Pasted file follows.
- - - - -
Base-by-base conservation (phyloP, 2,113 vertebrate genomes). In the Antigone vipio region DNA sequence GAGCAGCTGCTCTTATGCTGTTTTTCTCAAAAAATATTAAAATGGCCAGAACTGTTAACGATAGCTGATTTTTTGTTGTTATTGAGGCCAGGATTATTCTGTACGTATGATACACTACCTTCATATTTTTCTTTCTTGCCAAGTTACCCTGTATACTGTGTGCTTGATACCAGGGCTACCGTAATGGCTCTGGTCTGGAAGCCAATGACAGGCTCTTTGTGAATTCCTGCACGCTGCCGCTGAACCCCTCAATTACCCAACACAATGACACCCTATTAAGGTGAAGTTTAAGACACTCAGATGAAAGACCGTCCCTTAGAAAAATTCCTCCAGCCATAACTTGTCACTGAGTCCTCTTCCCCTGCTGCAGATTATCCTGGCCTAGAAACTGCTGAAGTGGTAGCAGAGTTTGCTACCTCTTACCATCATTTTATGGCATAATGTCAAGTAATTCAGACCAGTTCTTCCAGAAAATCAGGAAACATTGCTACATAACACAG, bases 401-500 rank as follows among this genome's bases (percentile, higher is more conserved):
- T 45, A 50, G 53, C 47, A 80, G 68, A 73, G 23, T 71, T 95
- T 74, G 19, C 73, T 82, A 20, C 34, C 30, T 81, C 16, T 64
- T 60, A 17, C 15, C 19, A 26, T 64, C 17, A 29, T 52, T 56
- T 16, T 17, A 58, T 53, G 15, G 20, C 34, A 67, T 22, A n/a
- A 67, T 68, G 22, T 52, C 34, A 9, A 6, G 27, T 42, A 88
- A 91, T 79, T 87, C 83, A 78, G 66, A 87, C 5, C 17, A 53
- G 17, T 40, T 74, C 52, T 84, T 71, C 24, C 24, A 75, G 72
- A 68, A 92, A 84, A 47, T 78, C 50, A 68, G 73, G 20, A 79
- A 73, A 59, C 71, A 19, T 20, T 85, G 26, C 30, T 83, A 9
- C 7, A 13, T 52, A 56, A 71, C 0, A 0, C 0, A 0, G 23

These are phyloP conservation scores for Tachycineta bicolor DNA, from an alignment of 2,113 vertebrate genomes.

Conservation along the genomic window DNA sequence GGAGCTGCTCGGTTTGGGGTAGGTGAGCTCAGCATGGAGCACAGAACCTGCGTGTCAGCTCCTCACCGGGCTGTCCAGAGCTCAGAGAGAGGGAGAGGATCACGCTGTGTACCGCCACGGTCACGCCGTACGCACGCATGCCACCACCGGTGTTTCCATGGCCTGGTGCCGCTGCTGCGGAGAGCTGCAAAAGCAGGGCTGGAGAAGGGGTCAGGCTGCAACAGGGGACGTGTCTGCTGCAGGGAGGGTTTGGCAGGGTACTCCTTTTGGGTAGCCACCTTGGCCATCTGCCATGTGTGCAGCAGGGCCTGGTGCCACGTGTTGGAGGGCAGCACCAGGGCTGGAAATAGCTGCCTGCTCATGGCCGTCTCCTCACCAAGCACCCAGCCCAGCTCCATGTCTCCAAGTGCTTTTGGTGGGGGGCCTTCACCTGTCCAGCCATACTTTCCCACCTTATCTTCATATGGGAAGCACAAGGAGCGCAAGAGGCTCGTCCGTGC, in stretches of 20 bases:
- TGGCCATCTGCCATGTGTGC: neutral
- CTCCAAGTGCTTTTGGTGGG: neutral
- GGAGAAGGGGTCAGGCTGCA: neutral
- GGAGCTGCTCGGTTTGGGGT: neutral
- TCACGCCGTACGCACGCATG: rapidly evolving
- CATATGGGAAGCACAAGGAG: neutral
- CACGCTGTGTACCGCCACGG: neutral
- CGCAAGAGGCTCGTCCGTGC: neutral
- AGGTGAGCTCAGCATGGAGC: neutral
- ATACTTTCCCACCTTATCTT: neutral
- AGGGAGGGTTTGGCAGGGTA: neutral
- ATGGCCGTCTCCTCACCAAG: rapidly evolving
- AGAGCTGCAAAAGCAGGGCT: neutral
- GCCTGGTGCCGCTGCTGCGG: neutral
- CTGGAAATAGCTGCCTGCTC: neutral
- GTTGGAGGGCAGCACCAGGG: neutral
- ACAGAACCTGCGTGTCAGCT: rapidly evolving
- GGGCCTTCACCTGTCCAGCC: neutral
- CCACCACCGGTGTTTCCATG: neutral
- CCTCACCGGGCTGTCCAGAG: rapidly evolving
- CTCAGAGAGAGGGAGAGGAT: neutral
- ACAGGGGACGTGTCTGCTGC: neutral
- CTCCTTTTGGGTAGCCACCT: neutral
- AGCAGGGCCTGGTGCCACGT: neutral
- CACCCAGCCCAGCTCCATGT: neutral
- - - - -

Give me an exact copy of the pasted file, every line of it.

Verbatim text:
Base-by-base conservation (phyloP, 2,113 vertebrate genomes). In the Antigone vipio region DNA sequence GAGCAGCTGCTCTTATGCTGTTTTTCTCAAAAAATATTAAAATGGCCAGAACTGTTAACGATAGCTGATTTTTTGTTGTTATTGAGGCCAGGATTATTCTGTACGTATGATACACTACCTTCATATTTTTCTTTCTTGCCAAGTTACCCTGTATACTGTGTGCTTGATACCAGGGCTACCGTAATGGCTCTGGTCTGGAAGCCAATGACAGGCTCTTTGTGAATTCCTGCACGCTGCCGCTGAACCCCTCAATTACCCAACACAATGACACCCTATTAAGGTGAAGTTTAAGACACTCAGATGAAAGACCGTCCCTTAGAAAAATTCCTCCAGCCATAACTTGTCACTGAGTCCTCTTCCCCTGCTGCAGATTATCCTGGCCTAGAAACTGCTGAAGTGGTAGCAGAGTTTGCTACCTCTTACCATCATTTTATGGCATAATGTCAAGTAATTCAGACCAGTTCTTCCAGAAAATCAGGAAACATTGCTACATAACACAG, bases 401-500 rank as follows among this genome's bases (percentile, higher is more conserved):
- T 45, A 50, G 53, C 47, A 80, G 68, A 73, G 23, T 71, T 95
- T 74, G 19, C 73, T 82, A 20, C 34, C 30, T 81, C 16, T 64
- T 60, A 17, C 15, C 19, A 26, T 64, C 17, A 29, T 52, T 56
- T 16, T 17, A 58, T 53, G 15, G 20, C 34, A 67, T 22, A n/a
- A 67, T 68, G 22, T 52, C 34, A 9, A 6, G 27, T 42, A 88
- A 91, T 79, T 87, C 83, A 78, G 66, A 87, C 5, C 17, A 53
- G 17, T 40, T 74, C 52, T 84, T 71, C 24, C 24, A 75, G 72
- A 68, A 92, A 84, A 47, T 78, C 50, A 68, G 73, G 20, A 79
- A 73, A 59, C 71, A 19, T 20, T 85, G 26, C 30, T 83, A 9
- C 7, A 13, T 52, A 56, A 71, C 0, A 0, C 0, A 0, G 23

These are phyloP conservation scores for Tachycineta bicolor DNA, from an alignment of 2,113 vertebrate genomes.

Conservation along the genomic window DNA sequence GGAGCTGCTCGGTTTGGGGTAGGTGAGCTCAGCATGGAGCACAGAACCTGCGTGTCAGCTCCTCACCGGGCTGTCCAGAGCTCAGAGAGAGGGAGAGGATCACGCTGTGTACCGCCACGGTCACGCCGTACGCACGCATGCCACCACCGGTGTTTCCATGGCCTGGTGCCGCTGCTGCGGAGAGCTGCAAAAGCAGGGCTGGAGAAGGGGTCAGGCTGCAACAGGGGACGTGTCTGCTGCAGGGAGGGTTTGGCAGGGTACTCCTTTTGGGTAGCCACCTTGGCCATCTGCCATGTGTGCAGCAGGGCCTGGTGCCACGTGTTGGAGGGCAGCACCAGGGCTGGAAATAGCTGCCTGCTCATGGCCGTCTCCTCACCAAGCACCCAGCCCAGCTCCATGTCTCCAAGTGCTTTTGGTGGGGGGCCTTCACCTGTCCAGCCATACTTTCCCACCTTATCTTCATATGGGAAGCACAAGGAGCGCAAGAGGCTCGTCCGTGC, in stretches of 20 bases:
- TGGCCATCTGCCATGTGTGC: neutral
- CTCCAAGTGCTTTTGGTGGG: neutral
- GGAGAAGGGGTCAGGCTGCA: neutral
- GGAGCTGCTCGGTTTGGGGT: neutral
- TCACGCCGTACGCACGCATG: rapidly evolving
- CATATGGGAAGCACAAGGAG: neutral
- CACGCTGTGTACCGCCACGG: neutral
- CGCAAGAGGCTCGTCCGTGC: neutral
- AGGTGAGCTCAGCATGGAGC: neutral
- ATACTTTCCCACCTTATCTT: neutral
- AGGGAGGGTTTGGCAGGGTA: neutral
- ATGGCCGTCTCCTCACCAAG: rapidly evolving
- AGAGCTGCAAAAGCAGGGCT: neutral
- GCCTGGTGCCGCTGCTGCGG: neutral
- CTGGAAATAGCTGCCTGCTC: neutral
- GTTGGAGGGCAGCACCAGGG: neutral
- ACAGAACCTGCGTGTCAGCT: rapidly evolving
- GGGCCTTCACCTGTCCAGCC: neutral
- CCACCACCGGTGTTTCCATG: neutral
- CCTCACCGGGCTGTCCAGAG: rapidly evolving
- CTCAGAGAGAGGGAGAGGAT: neutral
- ACAGGGGACGTGTCTGCTGC: neutral
- CTCCTTTTGGGTAGCCACCT: neutral
- AGCAGGGCCTGGTGCCACGT: neutral
- CACCCAGCCCAGCTCCATGT: neutral